"I am an academy member and it doesn't reflect me," actor David Oyelowo said last night, rebuking the Academy of Motion Picture Arts and Sciences for again failing to nominate black performers.
Speaking at a Martin Luther King Jr. Legacy Award Gala in Los Angeles, Oyelowo asked those present to pray for the academy's president, Cheryl Boone Isaacs, saying she needs their support.
"The academy has a problem," Oyelowo said, according to the Hollywood Reporter. "It's a problem that needs to be solved."
He also criticized the slow pace of change in Hollywood, comparing it unfavorably with the U.S. passage of civil rights legislation 50 years ago.
The lack of diversity in the Oscar nominations announced Thursday quickly set off a wave of criticism. Over the weekend, filmmaker Spike Lee and actress Jada Pinkett Smith both said they won't attend the ceremony.
Boone Isaacs, who was elected the academy's first black president in 2013, was present for Oyelowo's speech — she was being presented with the Rosa Parks Humanitarian Award when Oyelowo diverted from his prepared text, according to the Reporter.
The academy president aired her own thoughts on diversity last night, issuing a statement via the Oscars site that reads in part:
"While we celebrate their extraordinary achievements, I am both heartbroken and frustrated about the lack of inclusion. This is a difficult but important conversation, and it's time for big changes. The Academy is taking dramatic steps to alter the makeup of our membership."
Those steps center on recruitment, Boone Isaacs said, noting that in the 1960s and '70s, the organization had sought younger members "to stay vital and relevant."
As we reported Thursday, "for the second year in a row, no black actor or actress was nominated for an Oscar. And unlike last year, when Selma competed for best picture, no black faces are featured in what the academy is calling the top films of 2015."
One day after the nominations were announced, Chris Rock, who's hosting next month's awards ceremony, tweeted, "The #Oscars. The White BET Awards."
Saying via a video posted to Facebook that she won't be attending, Pinkett Smith said, "The academy has the right to acknowledge whomever they choose, to invite whomever they choose." She added, "Begging for acknowledgement — or even asking — diminishes dignity. It diminishes power."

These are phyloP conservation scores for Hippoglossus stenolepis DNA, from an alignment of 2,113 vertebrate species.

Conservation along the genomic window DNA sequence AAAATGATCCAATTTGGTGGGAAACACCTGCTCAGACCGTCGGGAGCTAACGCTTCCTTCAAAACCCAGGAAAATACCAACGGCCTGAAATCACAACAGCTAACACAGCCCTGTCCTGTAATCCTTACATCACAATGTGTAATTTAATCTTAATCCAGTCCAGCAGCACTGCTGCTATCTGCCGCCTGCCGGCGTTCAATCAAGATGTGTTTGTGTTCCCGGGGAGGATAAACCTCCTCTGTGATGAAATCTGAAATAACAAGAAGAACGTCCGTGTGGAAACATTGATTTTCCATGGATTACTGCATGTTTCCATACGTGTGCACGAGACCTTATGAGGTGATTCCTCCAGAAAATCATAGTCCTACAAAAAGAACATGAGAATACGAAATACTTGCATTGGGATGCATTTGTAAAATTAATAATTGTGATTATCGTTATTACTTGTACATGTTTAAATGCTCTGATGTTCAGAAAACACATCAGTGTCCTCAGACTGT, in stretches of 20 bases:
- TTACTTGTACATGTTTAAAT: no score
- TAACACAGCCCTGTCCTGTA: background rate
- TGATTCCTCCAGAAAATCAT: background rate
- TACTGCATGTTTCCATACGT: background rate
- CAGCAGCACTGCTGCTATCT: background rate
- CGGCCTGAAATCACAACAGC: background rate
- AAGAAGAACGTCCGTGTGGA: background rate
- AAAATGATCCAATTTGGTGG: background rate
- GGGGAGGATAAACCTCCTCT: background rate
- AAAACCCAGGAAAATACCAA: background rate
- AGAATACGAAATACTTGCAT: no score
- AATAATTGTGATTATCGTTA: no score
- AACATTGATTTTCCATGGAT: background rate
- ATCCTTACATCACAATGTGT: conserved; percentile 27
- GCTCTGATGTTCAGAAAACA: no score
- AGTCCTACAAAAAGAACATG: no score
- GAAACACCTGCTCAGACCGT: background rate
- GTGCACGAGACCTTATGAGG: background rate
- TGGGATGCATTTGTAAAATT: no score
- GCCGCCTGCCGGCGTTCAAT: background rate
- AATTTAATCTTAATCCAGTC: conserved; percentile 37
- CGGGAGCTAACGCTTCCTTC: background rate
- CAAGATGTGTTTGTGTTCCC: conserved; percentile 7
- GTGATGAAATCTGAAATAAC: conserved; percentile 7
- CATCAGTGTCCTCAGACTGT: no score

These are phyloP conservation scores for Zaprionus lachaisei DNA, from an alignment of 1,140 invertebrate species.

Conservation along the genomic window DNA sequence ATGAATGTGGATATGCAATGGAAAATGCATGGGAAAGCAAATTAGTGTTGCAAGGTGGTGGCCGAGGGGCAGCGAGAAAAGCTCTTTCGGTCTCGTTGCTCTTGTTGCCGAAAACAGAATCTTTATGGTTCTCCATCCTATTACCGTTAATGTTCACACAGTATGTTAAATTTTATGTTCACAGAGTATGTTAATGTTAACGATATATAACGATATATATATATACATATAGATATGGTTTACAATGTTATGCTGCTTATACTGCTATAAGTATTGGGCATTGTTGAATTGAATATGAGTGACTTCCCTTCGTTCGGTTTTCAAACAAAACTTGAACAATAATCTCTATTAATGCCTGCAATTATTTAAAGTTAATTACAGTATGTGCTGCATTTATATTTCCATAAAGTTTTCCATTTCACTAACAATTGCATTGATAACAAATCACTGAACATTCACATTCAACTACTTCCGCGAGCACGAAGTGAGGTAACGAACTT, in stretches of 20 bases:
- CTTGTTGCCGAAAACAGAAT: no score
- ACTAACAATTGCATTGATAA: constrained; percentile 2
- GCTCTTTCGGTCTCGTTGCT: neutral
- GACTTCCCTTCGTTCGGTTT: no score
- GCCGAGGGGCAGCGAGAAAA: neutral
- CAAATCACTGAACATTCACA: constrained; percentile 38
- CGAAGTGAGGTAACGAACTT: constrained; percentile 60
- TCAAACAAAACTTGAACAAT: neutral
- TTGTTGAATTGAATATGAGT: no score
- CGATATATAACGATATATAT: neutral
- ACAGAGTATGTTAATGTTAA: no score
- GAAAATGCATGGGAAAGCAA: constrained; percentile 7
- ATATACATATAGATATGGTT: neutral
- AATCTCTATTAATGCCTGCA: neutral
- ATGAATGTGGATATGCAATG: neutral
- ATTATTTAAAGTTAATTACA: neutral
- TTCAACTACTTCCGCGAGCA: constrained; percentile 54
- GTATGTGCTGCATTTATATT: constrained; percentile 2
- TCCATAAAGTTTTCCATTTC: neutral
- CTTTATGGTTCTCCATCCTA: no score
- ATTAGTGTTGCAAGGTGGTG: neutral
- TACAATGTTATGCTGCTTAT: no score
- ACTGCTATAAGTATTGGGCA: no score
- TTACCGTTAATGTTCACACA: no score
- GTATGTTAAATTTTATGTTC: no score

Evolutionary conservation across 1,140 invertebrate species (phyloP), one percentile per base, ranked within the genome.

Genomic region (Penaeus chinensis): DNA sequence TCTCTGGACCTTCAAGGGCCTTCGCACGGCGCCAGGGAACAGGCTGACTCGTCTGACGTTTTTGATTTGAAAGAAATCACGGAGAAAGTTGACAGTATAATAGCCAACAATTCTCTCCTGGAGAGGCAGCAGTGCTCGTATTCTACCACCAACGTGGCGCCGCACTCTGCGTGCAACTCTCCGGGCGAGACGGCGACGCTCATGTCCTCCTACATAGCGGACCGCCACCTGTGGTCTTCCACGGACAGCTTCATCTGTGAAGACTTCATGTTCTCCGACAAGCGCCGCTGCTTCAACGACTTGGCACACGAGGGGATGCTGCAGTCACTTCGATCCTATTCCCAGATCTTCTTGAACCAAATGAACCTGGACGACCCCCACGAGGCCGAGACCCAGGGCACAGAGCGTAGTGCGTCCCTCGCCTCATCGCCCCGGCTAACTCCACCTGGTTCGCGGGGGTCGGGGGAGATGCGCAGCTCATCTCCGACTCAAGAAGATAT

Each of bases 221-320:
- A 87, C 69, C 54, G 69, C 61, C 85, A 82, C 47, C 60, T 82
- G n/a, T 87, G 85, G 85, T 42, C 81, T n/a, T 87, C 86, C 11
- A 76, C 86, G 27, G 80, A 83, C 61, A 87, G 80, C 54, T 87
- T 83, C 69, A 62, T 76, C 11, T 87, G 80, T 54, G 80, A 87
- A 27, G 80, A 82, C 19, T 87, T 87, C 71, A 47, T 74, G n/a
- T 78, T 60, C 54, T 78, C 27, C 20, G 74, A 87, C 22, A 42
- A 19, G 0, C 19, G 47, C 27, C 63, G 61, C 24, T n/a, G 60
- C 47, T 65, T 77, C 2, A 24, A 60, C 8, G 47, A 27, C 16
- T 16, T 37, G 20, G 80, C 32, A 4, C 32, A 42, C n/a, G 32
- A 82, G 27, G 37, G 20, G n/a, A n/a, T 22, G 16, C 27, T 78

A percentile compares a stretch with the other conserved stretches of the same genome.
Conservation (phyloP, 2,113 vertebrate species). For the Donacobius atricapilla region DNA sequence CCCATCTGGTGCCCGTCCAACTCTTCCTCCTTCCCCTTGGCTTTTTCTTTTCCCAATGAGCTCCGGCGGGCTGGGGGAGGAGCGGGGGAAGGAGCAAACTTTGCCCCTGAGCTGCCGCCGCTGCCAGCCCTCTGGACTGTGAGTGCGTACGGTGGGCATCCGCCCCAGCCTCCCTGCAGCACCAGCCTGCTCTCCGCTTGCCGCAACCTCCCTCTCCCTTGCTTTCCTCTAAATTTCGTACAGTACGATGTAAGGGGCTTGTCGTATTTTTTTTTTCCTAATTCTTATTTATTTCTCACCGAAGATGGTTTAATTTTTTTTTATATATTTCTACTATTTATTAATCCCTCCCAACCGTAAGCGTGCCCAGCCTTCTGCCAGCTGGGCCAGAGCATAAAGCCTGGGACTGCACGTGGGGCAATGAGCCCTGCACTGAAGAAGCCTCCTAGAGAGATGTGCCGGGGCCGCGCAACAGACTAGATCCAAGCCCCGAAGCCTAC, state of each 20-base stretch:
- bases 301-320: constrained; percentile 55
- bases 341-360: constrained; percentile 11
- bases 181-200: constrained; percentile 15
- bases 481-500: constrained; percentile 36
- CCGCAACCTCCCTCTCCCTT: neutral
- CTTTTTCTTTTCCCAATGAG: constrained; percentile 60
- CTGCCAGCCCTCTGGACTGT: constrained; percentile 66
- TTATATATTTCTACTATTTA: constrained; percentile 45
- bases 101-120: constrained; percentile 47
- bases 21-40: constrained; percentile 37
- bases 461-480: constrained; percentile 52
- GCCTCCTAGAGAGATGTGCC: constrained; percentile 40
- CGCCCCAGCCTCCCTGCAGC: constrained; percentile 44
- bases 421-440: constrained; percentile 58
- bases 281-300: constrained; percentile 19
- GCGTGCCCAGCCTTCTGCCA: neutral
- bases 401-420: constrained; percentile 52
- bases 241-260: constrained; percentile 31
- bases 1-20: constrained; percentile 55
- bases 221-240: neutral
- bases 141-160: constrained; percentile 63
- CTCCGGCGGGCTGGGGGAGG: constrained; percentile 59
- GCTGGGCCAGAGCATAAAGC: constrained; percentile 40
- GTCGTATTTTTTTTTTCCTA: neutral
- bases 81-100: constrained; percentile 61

Announcing his decision via Instagram, Spike Lee said, "As I see it, the Academy Awards is not where the 'real' battle is. It's in the executive office of the Hollywood studios and TV and cable networks. ... People, the truth is we ain't in those rooms and until minorities are, the Oscar nominees will remain lily-white."
Lee also thanked Boone Isaacs and the academy for awarding him an honorary Oscar in November. But he said of the upcoming ceremony, "We cannot support it."
Last year, Oyelowo's portrayal of Martin Luther King Jr. in Selma was widely expected to garner an Oscar nomination. On Monday, he said that after the snub, Boone Isaacs "invited me to her office to talk about what went wrong."
He added, "For 20 opportunities to celebrate actors of color, actresses of color, to be missed last year is one thing; for that to happen again this year is unforgivable."
Referring to black performers' prominent roles in Star Wars: The Force Awakens and other successful films, Oyelowo stated, "This institution doesn't reflect its president and it doesn't reflect this room. I am an academy member, and it doesn't reflect me and it doesn't reflect this nation."
This year, Pinkett Smith's husband, Will Smith, did not receive a nomination for his work in Concussion. Neither did Idris Elba, despite winning acclaim for his part in Beasts of No Nation. Both actors were nominated for Golden Globes.
Within the strong criticism that has met this year's Oscar nominations, there's also disagreement over who should have been recognized.
In response to Pinkett Smith's video, actress Janet Hubert, who portrayed Will Smith's Aunt Viv on the 1990s TV show Fresh Prince of Bel-Air, released a video of her own in which she told the couple, "Y'all need to get over yourselves."
After saying she felt Elba and others deserved recognition, Hubert addressed her former co-star:
"I didn't think, frankly, you deserved a Golden Globe nomination with that accent, but you got one. And just because the world doesn't go the way you want it to go doesn't mean that you can go out and then you start asking people to stand up and sing 'We Shall Overcome' for you."
For his part, Elba, who, like Oyewolo, grew up in London, gave his own speech yesterday "about a lack of diversity on British television," as NPR's Tanya Ballard Brown reported. In it, he told members of Parliament and senior TV executives about hitting a point in his acting career when he realized he would only be seen as either a best friend or a gang leader.
"I knew I wasn't going to land a lead role," Elba said. "I knew there wasn't enough imagination in the industry for me to be seen as a lead."
In his speech Monday night, Oyelowo said performers dream of being accepted by the academy "because it is the height of excellence."
He added, "I would like to walk away and say it doesn't matter, but it does, because that acknowledgement changes the trajectory of your life, your career and the culture of the world we live in."